“Women belong in all places where decisions are being made. It shouldn't be that women are the exception." These were the powerful words of U.S Supreme Court Judge and feminist icon Ruth Bader Ginsberg who died earlier this year at the age of 87. While she was speaking specifically to America’s political landscape, the sentiment behind Ruth’s words is relevant globally. Historically, men have always held key leadership positions in business, politics, religion, academics, art and sport and there has been a centuries long battle in shifting these patriarchal roots and ensuring there is an equal representation of men and women within the institutions that make our communities’ key decisions; court hearings, board meetings and parliament sittings to name a few.
Within Australia over the last five years, the Australian public service has made a concerted effort to have more women in leadership positions. According to data from the Australian Public Service Commission, the number of women in senior executive service (SES) positions grew from 36% in 2009 to 46% in 2019 across the Australian Public Sector (APS). By 2019, women outnumbered men for the first time in executive level positions (51%).
However, since 2019 the world has been turned upside down and working men and women across Australia have been forced to work from home. While remote work has always been considered an ally for the working woman- especially a working woman juggling family responsibilities, many have found that their domestic and family responsibilities have increased during this time, making it harder to remain as productive within their day job. Which bodes the question, can remote work help organisation’s like the APS maintain their momentum in regards to gender equality, or could it hinder progress?
When Public Sector People asked it’s diverse network on what strategies they felt were most effective in developing and progressing women’s careers within the public sector, 71% voted for flexible working arrangements. According to the Australian Fair Work Ombudsman, flexible working arrangements are considered to relate to a person’s hours of work (changes to start and finish times) patterns of work (split shifts or job sharing) and locations of work (working from home).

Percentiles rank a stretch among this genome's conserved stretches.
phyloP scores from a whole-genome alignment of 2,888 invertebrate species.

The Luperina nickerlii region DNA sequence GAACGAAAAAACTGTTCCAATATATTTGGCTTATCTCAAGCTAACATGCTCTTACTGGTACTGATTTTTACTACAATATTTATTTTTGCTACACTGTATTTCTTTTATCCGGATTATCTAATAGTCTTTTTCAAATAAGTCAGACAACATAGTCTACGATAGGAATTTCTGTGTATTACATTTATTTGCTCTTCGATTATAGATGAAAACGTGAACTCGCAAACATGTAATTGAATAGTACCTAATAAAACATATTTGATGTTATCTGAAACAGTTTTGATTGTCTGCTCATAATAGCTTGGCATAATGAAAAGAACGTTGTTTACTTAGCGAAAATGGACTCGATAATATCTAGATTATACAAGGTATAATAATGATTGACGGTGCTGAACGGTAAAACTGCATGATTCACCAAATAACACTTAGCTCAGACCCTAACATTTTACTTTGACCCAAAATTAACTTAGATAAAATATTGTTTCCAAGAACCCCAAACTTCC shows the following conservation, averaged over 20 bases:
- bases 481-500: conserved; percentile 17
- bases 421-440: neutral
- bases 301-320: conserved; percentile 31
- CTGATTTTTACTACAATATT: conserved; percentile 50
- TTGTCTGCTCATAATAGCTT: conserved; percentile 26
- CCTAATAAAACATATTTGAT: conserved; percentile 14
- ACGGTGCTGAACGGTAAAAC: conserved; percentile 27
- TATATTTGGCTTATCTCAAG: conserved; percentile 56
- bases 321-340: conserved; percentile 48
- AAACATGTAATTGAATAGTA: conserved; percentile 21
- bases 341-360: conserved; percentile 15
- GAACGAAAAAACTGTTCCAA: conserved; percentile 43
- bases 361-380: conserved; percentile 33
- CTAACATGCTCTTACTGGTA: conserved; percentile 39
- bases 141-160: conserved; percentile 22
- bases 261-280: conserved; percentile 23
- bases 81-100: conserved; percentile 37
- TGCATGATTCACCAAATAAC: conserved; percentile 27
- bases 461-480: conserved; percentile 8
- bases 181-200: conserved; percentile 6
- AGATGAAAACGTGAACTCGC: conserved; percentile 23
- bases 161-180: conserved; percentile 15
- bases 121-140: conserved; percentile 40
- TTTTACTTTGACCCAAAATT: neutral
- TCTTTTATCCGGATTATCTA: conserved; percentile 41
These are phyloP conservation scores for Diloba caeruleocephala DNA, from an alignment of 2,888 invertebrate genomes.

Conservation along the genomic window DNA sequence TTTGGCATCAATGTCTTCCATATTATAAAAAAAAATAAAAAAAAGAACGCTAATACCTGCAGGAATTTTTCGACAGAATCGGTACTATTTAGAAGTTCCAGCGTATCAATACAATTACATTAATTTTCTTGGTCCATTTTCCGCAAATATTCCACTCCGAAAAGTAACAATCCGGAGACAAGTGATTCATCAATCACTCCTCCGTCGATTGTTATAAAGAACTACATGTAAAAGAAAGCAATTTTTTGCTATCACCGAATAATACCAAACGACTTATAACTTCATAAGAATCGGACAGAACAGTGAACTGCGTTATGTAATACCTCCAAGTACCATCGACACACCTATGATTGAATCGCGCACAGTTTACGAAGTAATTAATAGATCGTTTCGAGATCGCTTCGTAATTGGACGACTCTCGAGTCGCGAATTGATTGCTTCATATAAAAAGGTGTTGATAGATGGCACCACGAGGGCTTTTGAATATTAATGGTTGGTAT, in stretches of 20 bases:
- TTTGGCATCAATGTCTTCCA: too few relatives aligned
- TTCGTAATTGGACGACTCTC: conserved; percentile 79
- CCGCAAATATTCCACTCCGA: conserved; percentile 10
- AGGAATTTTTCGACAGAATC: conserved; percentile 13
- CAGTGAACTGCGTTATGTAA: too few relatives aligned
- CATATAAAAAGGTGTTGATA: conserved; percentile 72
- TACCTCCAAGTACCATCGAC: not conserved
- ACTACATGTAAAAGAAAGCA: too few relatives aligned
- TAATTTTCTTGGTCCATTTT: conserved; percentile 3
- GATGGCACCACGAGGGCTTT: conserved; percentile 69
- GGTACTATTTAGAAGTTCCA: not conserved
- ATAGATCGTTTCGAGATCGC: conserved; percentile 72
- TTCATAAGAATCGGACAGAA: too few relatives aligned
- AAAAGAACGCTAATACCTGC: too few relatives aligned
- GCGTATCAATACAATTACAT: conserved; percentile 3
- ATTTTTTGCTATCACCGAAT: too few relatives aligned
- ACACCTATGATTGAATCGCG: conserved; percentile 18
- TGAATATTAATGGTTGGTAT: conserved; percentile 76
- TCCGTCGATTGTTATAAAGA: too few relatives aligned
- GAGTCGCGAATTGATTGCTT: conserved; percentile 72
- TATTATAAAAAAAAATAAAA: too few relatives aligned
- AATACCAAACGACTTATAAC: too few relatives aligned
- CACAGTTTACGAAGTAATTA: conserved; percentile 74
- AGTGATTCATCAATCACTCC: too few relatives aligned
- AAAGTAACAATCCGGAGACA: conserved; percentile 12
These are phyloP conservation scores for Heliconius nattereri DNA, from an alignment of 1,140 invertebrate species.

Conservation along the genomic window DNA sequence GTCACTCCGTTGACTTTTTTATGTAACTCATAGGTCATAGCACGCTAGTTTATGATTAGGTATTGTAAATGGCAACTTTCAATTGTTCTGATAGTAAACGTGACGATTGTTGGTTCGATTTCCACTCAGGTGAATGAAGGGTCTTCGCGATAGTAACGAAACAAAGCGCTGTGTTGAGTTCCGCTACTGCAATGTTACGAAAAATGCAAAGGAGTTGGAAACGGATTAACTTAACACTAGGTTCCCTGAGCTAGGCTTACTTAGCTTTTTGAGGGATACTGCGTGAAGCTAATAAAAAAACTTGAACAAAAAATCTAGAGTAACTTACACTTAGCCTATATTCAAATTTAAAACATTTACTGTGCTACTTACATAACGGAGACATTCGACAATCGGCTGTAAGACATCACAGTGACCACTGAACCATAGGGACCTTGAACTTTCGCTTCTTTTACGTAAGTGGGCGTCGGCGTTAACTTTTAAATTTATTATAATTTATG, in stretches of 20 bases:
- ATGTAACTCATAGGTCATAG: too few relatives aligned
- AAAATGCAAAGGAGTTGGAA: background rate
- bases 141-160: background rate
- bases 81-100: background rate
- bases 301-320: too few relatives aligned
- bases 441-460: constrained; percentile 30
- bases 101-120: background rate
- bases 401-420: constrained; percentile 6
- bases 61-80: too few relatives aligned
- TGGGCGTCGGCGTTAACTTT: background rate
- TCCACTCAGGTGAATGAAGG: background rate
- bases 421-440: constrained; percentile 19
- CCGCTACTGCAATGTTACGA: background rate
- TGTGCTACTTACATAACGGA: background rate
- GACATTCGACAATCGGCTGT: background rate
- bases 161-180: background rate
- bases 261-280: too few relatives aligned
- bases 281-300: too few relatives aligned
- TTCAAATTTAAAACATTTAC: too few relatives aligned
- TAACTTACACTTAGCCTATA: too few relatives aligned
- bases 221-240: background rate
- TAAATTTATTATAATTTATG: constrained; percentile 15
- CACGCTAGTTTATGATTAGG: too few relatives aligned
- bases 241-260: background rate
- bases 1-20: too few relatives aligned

These arrangements have always been considered to boost the number of female employees in the workplace and encourage women to progress through the pipeline into more senior roles, as they allow women to balance their ‘unpaid work’ –all forms of domestic work, taking care of children, the elderly or family members as well as voluntary community work- with their ‘paid work’ or career. Being able to adjust your hours so that you can work after your children have gone to bed, or being able to work from home so that you’re closer to an elderly relative in your care, for example.
According to the most recent data from the Workplace Gender Equality Agency (WEGA), before COVID-19, women spent 64.4% of their working week on unpaid work, compared to men who spent 36.1% on unpaid work. Furthermore, the WEGA report revealed that the amount of time a woman spends on household and care labour fluctuates considerably during their lifetime. For example, when women become mothers, they tend to do more housework and more child-minding but spend less time in paid employment than men. There are multiple reasons for this like the cost of childcare or the time away from their career when on maternity leave, but a key reason is that flexible working arrangements aren’t always available to working mothers.